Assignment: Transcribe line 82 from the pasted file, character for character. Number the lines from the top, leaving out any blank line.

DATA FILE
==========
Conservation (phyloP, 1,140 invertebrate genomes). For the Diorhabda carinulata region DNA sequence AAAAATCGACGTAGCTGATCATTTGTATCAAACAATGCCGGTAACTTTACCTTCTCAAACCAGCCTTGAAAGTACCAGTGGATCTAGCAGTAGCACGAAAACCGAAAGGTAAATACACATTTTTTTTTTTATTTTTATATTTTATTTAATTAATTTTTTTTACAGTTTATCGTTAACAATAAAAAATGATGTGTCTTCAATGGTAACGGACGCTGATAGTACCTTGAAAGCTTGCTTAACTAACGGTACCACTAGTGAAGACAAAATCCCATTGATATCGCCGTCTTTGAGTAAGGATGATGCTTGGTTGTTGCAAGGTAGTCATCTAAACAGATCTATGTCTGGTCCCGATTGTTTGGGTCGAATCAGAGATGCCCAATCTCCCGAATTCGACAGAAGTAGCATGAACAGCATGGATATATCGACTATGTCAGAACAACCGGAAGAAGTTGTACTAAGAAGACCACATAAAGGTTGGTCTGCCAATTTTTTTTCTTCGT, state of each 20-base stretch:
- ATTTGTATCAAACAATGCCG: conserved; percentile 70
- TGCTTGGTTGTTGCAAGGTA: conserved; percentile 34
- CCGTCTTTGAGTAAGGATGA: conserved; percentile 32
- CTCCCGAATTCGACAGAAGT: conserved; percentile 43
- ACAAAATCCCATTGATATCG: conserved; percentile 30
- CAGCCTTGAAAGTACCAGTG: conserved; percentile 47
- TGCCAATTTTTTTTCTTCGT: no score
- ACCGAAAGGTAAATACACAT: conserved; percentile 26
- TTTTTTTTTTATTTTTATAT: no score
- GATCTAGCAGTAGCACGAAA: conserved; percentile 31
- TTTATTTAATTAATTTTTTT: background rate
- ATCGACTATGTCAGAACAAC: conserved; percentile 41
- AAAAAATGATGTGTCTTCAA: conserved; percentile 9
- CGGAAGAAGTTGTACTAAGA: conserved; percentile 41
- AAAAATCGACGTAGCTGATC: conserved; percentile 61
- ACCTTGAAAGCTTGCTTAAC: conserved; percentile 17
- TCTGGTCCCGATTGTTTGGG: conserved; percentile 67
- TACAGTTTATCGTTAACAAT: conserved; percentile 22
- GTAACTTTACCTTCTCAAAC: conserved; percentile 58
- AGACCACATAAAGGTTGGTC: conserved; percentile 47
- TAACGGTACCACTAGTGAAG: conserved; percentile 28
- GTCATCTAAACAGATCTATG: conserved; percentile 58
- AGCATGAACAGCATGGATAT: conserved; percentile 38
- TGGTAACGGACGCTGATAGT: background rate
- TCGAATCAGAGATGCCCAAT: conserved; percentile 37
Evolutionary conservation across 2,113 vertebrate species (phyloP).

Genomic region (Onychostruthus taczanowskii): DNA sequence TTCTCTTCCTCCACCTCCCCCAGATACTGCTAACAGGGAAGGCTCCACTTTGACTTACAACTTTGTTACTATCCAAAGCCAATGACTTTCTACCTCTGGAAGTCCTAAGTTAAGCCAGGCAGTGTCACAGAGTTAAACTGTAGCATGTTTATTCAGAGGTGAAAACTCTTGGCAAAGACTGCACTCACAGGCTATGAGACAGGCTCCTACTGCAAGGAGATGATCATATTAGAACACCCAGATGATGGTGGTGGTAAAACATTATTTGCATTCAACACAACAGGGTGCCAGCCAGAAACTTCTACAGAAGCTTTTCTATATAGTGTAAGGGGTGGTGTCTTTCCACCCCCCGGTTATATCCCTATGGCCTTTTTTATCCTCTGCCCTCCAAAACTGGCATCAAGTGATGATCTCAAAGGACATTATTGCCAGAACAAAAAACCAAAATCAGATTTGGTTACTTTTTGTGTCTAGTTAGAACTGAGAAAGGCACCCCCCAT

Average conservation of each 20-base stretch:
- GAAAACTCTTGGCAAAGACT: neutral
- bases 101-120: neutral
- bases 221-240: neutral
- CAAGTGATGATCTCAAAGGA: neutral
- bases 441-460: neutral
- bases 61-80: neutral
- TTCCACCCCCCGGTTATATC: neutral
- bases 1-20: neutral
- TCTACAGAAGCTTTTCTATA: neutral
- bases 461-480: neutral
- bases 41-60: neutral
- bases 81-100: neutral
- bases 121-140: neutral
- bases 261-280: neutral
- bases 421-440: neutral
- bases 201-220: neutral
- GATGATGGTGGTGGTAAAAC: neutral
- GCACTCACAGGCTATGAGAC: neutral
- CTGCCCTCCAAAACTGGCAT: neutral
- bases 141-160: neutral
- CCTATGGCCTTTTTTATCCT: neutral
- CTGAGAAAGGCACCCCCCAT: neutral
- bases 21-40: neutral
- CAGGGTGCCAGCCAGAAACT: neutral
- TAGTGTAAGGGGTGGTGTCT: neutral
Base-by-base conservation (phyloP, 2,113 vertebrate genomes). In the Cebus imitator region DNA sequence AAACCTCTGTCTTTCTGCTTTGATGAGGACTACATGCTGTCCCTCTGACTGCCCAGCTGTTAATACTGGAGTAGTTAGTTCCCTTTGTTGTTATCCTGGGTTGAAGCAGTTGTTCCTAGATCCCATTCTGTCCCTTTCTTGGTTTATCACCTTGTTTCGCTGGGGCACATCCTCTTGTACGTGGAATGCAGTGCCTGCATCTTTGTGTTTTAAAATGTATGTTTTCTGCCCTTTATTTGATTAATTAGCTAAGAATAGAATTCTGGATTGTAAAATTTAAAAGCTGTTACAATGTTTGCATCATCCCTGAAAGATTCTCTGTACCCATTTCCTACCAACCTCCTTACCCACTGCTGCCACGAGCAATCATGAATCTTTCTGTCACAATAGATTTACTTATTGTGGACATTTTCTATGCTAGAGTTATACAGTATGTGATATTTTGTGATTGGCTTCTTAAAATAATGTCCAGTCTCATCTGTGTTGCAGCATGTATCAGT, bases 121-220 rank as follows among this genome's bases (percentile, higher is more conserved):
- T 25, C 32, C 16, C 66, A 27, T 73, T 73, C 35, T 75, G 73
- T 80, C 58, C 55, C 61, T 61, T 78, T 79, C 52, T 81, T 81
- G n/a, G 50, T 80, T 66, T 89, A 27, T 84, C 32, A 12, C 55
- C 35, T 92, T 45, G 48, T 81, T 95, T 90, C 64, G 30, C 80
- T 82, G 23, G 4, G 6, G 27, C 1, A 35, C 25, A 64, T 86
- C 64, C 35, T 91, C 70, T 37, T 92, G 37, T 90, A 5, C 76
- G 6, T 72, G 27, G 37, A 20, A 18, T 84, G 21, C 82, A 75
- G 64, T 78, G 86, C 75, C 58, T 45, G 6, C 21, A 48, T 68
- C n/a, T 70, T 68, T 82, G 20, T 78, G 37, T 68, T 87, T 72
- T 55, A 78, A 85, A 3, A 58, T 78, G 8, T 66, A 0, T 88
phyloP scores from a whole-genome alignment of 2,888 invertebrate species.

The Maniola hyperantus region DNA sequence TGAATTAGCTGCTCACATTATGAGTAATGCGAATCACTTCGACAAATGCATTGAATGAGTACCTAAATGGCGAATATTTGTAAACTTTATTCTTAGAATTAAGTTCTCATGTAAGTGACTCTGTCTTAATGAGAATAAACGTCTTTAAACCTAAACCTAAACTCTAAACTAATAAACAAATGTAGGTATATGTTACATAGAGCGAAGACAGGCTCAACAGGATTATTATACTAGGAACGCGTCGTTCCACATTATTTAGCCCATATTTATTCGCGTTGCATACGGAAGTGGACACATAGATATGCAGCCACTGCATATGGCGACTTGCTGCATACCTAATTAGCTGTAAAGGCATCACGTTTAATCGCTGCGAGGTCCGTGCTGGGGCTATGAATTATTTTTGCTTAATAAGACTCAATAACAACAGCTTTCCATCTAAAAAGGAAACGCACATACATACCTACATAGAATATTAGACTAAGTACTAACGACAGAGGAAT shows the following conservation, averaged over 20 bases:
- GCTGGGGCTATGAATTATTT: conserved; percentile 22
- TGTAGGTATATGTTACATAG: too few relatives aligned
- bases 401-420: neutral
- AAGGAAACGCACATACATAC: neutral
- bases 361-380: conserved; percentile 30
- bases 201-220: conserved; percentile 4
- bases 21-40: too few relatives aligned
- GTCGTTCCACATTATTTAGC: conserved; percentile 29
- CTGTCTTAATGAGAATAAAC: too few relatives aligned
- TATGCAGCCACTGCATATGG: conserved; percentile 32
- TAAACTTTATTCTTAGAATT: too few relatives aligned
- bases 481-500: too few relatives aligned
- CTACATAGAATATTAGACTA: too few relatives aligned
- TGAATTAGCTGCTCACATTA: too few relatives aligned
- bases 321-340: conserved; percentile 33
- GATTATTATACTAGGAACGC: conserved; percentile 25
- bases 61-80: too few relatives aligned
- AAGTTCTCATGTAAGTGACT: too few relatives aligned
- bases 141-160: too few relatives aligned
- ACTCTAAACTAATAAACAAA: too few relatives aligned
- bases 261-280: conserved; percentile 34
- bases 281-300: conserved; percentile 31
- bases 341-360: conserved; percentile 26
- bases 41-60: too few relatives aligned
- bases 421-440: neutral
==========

- bases 321-340: conserved; percentile 33